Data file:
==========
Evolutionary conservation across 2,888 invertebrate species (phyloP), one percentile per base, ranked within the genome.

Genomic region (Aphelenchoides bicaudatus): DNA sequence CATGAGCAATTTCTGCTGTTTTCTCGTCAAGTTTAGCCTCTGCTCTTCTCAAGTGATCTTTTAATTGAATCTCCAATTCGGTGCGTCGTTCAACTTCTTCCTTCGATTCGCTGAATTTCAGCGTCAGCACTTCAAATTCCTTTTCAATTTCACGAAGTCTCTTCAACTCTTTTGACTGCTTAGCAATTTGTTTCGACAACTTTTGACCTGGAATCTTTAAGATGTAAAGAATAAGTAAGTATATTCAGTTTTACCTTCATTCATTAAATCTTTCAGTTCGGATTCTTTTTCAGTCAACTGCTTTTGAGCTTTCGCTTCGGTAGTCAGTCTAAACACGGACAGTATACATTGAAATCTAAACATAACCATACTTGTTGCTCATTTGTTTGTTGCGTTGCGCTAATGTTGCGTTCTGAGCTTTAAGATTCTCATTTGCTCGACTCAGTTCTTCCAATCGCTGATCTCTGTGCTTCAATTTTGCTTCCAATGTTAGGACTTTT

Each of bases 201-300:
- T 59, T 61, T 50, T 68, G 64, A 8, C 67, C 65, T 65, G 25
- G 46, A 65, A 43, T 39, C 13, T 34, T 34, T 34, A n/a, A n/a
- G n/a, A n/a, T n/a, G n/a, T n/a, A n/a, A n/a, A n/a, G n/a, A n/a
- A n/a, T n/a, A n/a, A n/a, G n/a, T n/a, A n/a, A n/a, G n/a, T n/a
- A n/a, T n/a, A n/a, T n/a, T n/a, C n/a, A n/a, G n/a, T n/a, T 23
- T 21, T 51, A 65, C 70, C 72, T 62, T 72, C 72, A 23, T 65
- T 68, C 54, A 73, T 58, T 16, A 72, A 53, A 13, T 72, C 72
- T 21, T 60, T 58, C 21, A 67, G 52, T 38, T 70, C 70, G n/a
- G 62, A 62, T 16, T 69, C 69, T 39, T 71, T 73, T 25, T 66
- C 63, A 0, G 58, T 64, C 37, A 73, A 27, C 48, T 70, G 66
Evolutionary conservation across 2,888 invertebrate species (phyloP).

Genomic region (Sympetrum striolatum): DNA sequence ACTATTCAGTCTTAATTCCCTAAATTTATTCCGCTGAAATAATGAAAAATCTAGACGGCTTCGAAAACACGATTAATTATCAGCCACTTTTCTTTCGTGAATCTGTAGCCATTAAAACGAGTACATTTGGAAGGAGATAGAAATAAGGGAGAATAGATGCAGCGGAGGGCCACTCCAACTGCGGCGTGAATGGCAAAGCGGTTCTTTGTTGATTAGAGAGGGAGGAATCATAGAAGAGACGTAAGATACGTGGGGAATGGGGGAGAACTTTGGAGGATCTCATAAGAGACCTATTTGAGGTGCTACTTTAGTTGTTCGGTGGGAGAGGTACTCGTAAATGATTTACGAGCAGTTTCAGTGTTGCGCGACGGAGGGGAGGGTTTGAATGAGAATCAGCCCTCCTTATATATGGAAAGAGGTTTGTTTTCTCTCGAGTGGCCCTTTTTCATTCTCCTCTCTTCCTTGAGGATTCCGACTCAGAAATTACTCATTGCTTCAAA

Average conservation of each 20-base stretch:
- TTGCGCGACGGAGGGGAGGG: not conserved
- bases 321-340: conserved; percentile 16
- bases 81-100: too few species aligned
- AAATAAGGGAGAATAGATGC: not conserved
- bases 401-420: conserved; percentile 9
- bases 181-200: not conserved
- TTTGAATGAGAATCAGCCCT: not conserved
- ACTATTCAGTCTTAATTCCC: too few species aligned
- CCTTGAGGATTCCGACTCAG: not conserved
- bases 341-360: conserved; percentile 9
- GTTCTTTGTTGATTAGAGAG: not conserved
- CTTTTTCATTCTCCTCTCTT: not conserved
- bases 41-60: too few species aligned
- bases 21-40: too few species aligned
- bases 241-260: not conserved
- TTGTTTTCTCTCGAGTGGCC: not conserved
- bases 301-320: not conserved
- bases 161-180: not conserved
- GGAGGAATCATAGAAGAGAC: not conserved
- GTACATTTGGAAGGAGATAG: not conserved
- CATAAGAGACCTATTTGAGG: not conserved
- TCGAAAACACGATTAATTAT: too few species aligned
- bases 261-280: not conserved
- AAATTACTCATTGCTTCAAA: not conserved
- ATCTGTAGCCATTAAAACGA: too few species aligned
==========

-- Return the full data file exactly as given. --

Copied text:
Evolutionary conservation across 2,888 invertebrate species (phyloP), one percentile per base, ranked within the genome.

Genomic region (Aphelenchoides bicaudatus): DNA sequence CATGAGCAATTTCTGCTGTTTTCTCGTCAAGTTTAGCCTCTGCTCTTCTCAAGTGATCTTTTAATTGAATCTCCAATTCGGTGCGTCGTTCAACTTCTTCCTTCGATTCGCTGAATTTCAGCGTCAGCACTTCAAATTCCTTTTCAATTTCACGAAGTCTCTTCAACTCTTTTGACTGCTTAGCAATTTGTTTCGACAACTTTTGACCTGGAATCTTTAAGATGTAAAGAATAAGTAAGTATATTCAGTTTTACCTTCATTCATTAAATCTTTCAGTTCGGATTCTTTTTCAGTCAACTGCTTTTGAGCTTTCGCTTCGGTAGTCAGTCTAAACACGGACAGTATACATTGAAATCTAAACATAACCATACTTGTTGCTCATTTGTTTGTTGCGTTGCGCTAATGTTGCGTTCTGAGCTTTAAGATTCTCATTTGCTCGACTCAGTTCTTCCAATCGCTGATCTCTGTGCTTCAATTTTGCTTCCAATGTTAGGACTTTT

Each of bases 201-300:
- T 59, T 61, T 50, T 68, G 64, A 8, C 67, C 65, T 65, G 25
- G 46, A 65, A 43, T 39, C 13, T 34, T 34, T 34, A n/a, A n/a
- G n/a, A n/a, T n/a, G n/a, T n/a, A n/a, A n/a, A n/a, G n/a, A n/a
- A n/a, T n/a, A n/a, A n/a, G n/a, T n/a, A n/a, A n/a, G n/a, T n/a
- A n/a, T n/a, A n/a, T n/a, T n/a, C n/a, A n/a, G n/a, T n/a, T 23
- T 21, T 51, A 65, C 70, C 72, T 62, T 72, C 72, A 23, T 65
- T 68, C 54, A 73, T 58, T 16, A 72, A 53, A 13, T 72, C 72
- T 21, T 60, T 58, C 21, A 67, G 52, T 38, T 70, C 70, G n/a
- G 62, A 62, T 16, T 69, C 69, T 39, T 71, T 73, T 25, T 66
- C 63, A 0, G 58, T 64, C 37, A 73, A 27, C 48, T 70, G 66
Evolutionary conservation across 2,888 invertebrate species (phyloP).

Genomic region (Sympetrum striolatum): DNA sequence ACTATTCAGTCTTAATTCCCTAAATTTATTCCGCTGAAATAATGAAAAATCTAGACGGCTTCGAAAACACGATTAATTATCAGCCACTTTTCTTTCGTGAATCTGTAGCCATTAAAACGAGTACATTTGGAAGGAGATAGAAATAAGGGAGAATAGATGCAGCGGAGGGCCACTCCAACTGCGGCGTGAATGGCAAAGCGGTTCTTTGTTGATTAGAGAGGGAGGAATCATAGAAGAGACGTAAGATACGTGGGGAATGGGGGAGAACTTTGGAGGATCTCATAAGAGACCTATTTGAGGTGCTACTTTAGTTGTTCGGTGGGAGAGGTACTCGTAAATGATTTACGAGCAGTTTCAGTGTTGCGCGACGGAGGGGAGGGTTTGAATGAGAATCAGCCCTCCTTATATATGGAAAGAGGTTTGTTTTCTCTCGAGTGGCCCTTTTTCATTCTCCTCTCTTCCTTGAGGATTCCGACTCAGAAATTACTCATTGCTTCAAA

Average conservation of each 20-base stretch:
- TTGCGCGACGGAGGGGAGGG: not conserved
- bases 321-340: conserved; percentile 16
- bases 81-100: too few species aligned
- AAATAAGGGAGAATAGATGC: not conserved
- bases 401-420: conserved; percentile 9
- bases 181-200: not conserved
- TTTGAATGAGAATCAGCCCT: not conserved
- ACTATTCAGTCTTAATTCCC: too few species aligned
- CCTTGAGGATTCCGACTCAG: not conserved
- bases 341-360: conserved; percentile 9
- GTTCTTTGTTGATTAGAGAG: not conserved
- CTTTTTCATTCTCCTCTCTT: not conserved
- bases 41-60: too few species aligned
- bases 21-40: too few species aligned
- bases 241-260: not conserved
- TTGTTTTCTCTCGAGTGGCC: not conserved
- bases 301-320: not conserved
- bases 161-180: not conserved
- GGAGGAATCATAGAAGAGAC: not conserved
- GTACATTTGGAAGGAGATAG: not conserved
- CATAAGAGACCTATTTGAGG: not conserved
- TCGAAAACACGATTAATTAT: too few species aligned
- bases 261-280: not conserved
- AAATTACTCATTGCTTCAAA: not conserved
- ATCTGTAGCCATTAAAACGA: too few species aligned